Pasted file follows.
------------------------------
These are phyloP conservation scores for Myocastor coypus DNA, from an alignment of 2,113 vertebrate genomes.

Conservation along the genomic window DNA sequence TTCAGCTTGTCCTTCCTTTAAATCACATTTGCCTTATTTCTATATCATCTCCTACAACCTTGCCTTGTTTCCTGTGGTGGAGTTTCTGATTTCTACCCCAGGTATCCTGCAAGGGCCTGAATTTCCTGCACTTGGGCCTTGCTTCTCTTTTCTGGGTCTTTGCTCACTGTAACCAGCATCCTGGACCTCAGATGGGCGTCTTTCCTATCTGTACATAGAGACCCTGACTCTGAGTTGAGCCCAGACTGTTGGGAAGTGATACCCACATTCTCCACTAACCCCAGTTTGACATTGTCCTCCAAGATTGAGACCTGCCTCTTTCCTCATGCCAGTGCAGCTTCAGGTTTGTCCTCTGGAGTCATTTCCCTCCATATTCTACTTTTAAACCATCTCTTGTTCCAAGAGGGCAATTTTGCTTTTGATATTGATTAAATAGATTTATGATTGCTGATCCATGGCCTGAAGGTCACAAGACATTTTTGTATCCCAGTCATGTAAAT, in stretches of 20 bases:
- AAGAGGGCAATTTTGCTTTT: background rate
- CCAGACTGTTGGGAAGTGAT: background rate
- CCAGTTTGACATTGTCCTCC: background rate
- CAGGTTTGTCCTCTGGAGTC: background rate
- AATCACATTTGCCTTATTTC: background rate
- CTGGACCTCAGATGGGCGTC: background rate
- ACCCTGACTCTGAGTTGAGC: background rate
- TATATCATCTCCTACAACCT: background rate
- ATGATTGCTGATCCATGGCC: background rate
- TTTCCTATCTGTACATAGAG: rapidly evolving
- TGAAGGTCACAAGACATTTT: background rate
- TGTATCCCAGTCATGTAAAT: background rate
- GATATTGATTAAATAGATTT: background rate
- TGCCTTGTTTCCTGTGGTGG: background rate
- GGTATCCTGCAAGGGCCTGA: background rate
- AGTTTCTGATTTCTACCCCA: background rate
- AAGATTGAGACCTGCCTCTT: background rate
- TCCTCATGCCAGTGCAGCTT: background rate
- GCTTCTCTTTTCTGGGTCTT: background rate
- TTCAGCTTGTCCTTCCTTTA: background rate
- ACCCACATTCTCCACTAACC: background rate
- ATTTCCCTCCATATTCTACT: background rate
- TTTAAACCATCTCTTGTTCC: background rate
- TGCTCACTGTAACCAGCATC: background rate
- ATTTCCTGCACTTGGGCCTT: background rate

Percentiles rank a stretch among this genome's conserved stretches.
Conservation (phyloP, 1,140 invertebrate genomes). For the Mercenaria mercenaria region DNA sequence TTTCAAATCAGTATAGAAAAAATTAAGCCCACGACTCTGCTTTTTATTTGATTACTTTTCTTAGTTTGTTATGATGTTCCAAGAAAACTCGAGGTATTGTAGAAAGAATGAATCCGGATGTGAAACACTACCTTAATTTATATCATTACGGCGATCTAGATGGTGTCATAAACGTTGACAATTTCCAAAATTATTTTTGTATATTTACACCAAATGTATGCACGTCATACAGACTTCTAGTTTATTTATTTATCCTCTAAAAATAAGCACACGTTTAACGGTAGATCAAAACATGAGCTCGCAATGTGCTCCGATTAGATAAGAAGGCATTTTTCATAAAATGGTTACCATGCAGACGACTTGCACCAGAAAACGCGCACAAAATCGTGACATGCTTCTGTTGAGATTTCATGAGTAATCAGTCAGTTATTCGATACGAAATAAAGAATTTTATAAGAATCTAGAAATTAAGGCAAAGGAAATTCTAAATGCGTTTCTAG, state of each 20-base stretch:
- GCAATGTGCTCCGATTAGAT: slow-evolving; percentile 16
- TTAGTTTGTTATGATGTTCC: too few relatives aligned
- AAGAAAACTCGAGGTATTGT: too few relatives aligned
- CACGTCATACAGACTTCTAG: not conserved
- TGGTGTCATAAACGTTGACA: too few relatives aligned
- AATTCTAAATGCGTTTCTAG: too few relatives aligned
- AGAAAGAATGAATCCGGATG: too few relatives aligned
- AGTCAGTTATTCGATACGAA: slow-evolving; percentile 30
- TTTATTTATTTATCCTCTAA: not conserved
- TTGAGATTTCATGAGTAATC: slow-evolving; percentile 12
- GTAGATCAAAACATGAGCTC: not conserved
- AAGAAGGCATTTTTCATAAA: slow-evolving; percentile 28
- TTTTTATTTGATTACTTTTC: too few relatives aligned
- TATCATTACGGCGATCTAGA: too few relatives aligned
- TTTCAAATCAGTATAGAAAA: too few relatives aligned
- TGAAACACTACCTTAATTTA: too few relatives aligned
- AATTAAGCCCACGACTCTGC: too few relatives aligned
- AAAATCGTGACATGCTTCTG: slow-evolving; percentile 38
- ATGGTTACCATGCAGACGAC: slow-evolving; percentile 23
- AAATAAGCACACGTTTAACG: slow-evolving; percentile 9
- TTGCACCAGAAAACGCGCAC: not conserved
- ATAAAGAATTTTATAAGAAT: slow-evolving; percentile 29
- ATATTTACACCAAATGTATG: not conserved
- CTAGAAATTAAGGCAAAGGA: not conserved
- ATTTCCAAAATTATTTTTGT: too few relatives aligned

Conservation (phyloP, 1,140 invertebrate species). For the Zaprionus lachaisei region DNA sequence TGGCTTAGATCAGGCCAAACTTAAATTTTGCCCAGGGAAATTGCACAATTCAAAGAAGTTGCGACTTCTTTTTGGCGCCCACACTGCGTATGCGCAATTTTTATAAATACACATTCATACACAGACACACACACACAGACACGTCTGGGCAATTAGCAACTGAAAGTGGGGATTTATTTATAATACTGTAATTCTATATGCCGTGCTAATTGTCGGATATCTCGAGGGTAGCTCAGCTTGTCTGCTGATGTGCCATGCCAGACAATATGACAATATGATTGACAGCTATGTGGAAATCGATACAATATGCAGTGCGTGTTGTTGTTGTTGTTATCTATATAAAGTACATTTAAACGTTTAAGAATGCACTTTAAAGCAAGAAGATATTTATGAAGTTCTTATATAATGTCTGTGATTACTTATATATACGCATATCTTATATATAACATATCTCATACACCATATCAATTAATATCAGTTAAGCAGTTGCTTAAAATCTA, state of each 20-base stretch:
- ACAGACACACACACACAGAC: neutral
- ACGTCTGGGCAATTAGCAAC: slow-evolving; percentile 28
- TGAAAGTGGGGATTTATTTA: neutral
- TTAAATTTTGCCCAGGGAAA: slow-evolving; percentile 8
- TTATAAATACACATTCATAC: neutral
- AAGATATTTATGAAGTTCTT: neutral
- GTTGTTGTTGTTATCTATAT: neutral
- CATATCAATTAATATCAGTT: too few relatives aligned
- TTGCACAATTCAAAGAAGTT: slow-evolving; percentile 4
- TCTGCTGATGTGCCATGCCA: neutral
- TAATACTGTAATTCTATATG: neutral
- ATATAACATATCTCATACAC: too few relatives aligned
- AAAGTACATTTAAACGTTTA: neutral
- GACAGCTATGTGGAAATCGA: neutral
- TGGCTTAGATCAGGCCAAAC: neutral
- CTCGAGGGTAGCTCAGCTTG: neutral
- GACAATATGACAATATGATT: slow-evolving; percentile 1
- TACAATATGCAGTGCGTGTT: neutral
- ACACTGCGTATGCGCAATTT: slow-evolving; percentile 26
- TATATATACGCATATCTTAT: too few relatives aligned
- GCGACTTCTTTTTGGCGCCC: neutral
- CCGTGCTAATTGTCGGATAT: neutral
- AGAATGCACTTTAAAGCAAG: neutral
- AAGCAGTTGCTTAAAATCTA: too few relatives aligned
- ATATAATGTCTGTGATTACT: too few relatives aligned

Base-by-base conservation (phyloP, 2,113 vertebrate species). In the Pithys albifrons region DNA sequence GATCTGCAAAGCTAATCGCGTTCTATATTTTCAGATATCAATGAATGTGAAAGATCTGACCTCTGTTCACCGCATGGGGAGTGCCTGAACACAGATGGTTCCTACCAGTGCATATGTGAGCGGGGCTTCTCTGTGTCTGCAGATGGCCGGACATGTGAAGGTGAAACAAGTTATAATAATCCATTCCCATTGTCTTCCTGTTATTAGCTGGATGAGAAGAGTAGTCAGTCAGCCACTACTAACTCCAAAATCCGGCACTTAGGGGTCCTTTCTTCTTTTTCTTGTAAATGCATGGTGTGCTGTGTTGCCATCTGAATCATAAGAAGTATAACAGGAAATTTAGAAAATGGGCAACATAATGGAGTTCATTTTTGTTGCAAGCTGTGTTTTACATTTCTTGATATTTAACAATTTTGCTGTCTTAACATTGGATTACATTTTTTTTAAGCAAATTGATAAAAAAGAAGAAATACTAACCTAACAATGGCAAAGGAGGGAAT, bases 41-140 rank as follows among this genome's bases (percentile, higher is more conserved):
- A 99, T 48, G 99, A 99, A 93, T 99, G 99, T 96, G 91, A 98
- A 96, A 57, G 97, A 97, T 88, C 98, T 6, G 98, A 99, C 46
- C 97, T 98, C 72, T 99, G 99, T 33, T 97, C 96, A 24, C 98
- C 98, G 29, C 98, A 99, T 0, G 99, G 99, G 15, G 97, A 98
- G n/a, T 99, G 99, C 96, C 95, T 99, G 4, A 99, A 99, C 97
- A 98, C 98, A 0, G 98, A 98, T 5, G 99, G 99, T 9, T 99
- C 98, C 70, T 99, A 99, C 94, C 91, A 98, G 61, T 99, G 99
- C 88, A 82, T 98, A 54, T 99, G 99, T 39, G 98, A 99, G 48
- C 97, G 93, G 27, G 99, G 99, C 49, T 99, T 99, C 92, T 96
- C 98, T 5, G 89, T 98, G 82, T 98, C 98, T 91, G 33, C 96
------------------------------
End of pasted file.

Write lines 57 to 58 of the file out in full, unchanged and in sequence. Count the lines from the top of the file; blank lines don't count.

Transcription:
- ACGTCTGGGCAATTAGCAAC: slow-evolving; percentile 28
- TGAAAGTGGGGATTTATTTA: neutral